Spiritualism and the Death of the Hero in the Internet Age

In Digital by Kevin DiCamillo

Swedish provocateur Alexander Bard argues that the internet is engendering a new collective spirituality.

By Kevin Di Camillo

“An iconoclast, a genius, a marvelous talent” is how music producer Ted Templeton described Van Morrison in 1973 (before Morrison sacked him as his co-producer), but these titles could just as easily apply to cyber-philosopher (and former musician, producer, sex worker), Alexander Bard.

Alexander Bard

Alexander Bard

Bard, a Swede who travels and seemingly lives all over the earth, is the co-author of The Futurica Trilology (Stockholm Text: Stockholm and Seattle, 2012), books that have been translated into 20 languages and have sold over 300,000 copies, and the upcoming Syntheism: Creating God in the Internet Age, which launches next month and Bard himself will be part of Frankfurt Book Fair StoryDrive.

Bard’s premise—or more particularly, one of Bard’s many premises—is that the Internet age is so new, so vast, so unlike the past that a new spirituality must be created for it: Syntheism. Hard to define, mainly because it is so very new, Syntheism takes as its starting-point post-atheism. And part of its attraction is that, because we are “all now connected and interconnected via the web” (indeed, our hour-long discussion was done in a Google Hangout), it is much easier to start a new religion, or to use Bard’s words “a more effective, more relevant spirituality” that grows organically with the internet, which is itself out of its infancy and entering a level of maturity.

These two stages of growth were, according to Giambattista Vico, “divine/primitive” followed by “heroic.” However, per Bard, the “hero” — a much misused term — is “dead”: long live the heroic community. Or “swarm.” Or “hive.” And since “we’ve let the genie out of the bottle and we don’t know what we’ve created” in terms of this community on the internet, the time is ripe for a new form of spirituality. And the death of the hero isn’t necessarily a bad thing, either, per Bard: after Napoleon went from General to Emperor to megalomaniac, “we made Napoleon the ideal for the industrial society, and for the past 200 years we’ve been preaching ‘individuality,’ the artist as the auteur — but all these ideas and ideals of the individual are dying and they are dying quickly due to web: it’s becoming vulgar to be an individual because we should be building communities and relationships.” As a nice coda for this Bard added, “Perhaps Steve Jobs was the last great industrialist. And because he was such an individual, maybe that’s why Apple has failed so miserably at the social-networking side.”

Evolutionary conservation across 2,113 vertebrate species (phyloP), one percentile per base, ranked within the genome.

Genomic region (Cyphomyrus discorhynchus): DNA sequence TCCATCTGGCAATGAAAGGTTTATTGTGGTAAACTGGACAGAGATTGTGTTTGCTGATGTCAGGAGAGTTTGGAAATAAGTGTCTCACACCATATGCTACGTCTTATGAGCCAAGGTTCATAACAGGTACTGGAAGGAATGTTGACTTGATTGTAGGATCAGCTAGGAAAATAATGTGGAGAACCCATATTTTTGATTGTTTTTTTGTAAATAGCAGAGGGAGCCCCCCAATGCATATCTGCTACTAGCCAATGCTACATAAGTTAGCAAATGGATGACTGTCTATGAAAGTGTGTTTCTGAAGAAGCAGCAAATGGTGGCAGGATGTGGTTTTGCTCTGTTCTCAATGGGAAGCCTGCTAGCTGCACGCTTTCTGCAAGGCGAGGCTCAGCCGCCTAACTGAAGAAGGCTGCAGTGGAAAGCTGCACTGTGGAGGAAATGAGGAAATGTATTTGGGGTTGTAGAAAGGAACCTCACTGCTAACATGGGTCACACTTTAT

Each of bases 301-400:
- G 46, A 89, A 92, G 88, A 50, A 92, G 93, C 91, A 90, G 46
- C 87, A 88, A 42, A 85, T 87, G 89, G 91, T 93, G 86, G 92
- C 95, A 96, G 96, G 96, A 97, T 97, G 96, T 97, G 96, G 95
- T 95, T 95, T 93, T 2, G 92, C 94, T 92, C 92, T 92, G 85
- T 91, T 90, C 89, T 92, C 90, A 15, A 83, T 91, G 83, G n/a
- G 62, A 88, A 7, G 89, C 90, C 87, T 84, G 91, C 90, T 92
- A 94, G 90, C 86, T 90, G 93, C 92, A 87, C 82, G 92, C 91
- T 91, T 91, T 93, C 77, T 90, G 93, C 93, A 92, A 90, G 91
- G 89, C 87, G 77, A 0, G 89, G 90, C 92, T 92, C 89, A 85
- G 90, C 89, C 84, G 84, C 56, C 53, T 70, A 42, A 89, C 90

Bard is a fascinating character, but that makes him sound like a persona and not a person. Which is not quite fair to him: he is deeply interested “in people” especially young people. And he is obviously amazingly erudite: a true philosopher who thinks before he speaks (let alone writes), and is conversant in Hegelian dialectics, Kierkegaardian existentialism and Aristotleian dualism the way most people talk about their favorite sports stars.

But it’s not “all-in-the-mind” for Bard: he is very much a technocrat, a doer who spent twenty-five years in the music industry (after studying economics in college), and now, no longer producing music, he’s a judge on the Swedish TV version of “American Idol”: “It’s my way of giving back to the young people entering music today.”

A convert to Zoroastrianism, a religion which has about a quarter-million believers, mainly the Parsis in India (“They are kind of like the Jews of India: foreigners who have become very successful in a foreign land), Bard is passionately concerned with the “essence of spirituality” and deplores fundamentalism in all its manifestations. “Fundamentalism is really a new invention—and a bad one at that — a psychologist would call it ‘compensation-behaviour’: for example, if you really believe, practice and pray as an ardent Muslim, you won’t feel compelled to cut off someone’s head and upload the video.”